Over!
I’m not sure how Mary learned of this or why she felt responsible to do something about it. I guess all moms know everything. She found out and takes the news to Jesus. “They have no wine.”
 
Jesus’s isn’t impressed. He says, “Mama, Why are you telling me? My time has not come.”
 
He’s not scolding her, but He didn't feel the pull of the Spirit to do anything about this particular issue.
 
So why this story?
 
Remember when Jesus started speaking in parables? The first parable is the model. He uses that model to teach not only the lesson but how to interpret all the other parables.
 
So it is here. 
 
Mary is going to give us a key to all John’s signs.
 
Jesus blows it off, but Mary does not accept His pass.
 
Mary gives us a command—an imperative.
 
"Whatever He says to you, do it." - John 2:5
 
There it is. The key.
 
This is what’s going to open up every other sign.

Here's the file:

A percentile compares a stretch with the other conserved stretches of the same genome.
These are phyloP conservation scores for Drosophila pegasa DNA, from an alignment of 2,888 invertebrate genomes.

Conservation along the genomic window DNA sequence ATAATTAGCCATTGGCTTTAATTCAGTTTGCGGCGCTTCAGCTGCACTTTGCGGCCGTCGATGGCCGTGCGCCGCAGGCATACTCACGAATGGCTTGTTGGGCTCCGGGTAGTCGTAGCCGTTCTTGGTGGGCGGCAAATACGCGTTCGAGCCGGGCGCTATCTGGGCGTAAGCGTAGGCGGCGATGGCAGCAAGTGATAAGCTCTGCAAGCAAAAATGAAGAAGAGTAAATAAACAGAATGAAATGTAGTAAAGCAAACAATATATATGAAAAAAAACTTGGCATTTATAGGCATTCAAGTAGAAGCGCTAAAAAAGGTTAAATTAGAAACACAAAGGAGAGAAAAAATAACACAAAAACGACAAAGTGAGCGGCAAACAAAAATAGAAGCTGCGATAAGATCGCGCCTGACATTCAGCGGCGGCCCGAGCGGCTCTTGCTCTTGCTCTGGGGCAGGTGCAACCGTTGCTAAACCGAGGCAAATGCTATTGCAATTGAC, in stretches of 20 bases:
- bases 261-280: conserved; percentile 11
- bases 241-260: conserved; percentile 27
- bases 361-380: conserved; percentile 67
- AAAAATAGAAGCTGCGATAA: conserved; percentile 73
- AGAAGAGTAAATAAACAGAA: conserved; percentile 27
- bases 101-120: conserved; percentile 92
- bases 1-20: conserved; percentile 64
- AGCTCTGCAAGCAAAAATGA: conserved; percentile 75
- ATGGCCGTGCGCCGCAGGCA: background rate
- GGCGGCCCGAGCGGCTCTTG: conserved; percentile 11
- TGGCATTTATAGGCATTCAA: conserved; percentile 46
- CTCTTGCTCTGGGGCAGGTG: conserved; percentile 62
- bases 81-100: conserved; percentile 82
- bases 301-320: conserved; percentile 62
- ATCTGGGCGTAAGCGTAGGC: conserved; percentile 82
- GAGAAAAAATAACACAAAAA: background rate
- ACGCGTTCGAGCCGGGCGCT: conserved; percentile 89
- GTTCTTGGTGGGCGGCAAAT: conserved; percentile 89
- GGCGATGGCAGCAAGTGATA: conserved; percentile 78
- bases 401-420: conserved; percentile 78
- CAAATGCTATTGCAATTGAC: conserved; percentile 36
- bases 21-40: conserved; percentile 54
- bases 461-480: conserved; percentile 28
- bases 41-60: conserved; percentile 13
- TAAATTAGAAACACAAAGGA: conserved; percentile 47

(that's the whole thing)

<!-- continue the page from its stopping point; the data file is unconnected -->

This is what’s going to open up every solution in your life.
 
You know the rest of the story. Jesus has them grab the nasty tanks of water where people have been washing off the filth from their live’s journeys. They fill these tanks up to the brim and then Jesus tells them to ladle some out and take it to the boss. Jesus makes somewhere in the neighborhood of 180 gallons of wine.
 
The waiters carry this ugly water to their boss, all the while smelling dirty water in the ladle. Right up till the head waiter puts it to his lips. Suddenly, he’s tasting wine. And not just any wine. This is fine wine, good wine, the best wine.
 
Guess what—the party is on!
 
You know, for thirty years, I’ve heard this preached as “Jesus saved the best wine for last,” but that is not what the text says.
 
It says you’ve saved the best for “NOW.”
 
For “NOW.”
 
Not for the last generation, not for the last days, not for the day before the 2nd coming. I suppose that could be us. But even is Jesus tarries, this word is for us.
 
He made the “BEST” wine for “NOW.”
 
I love this.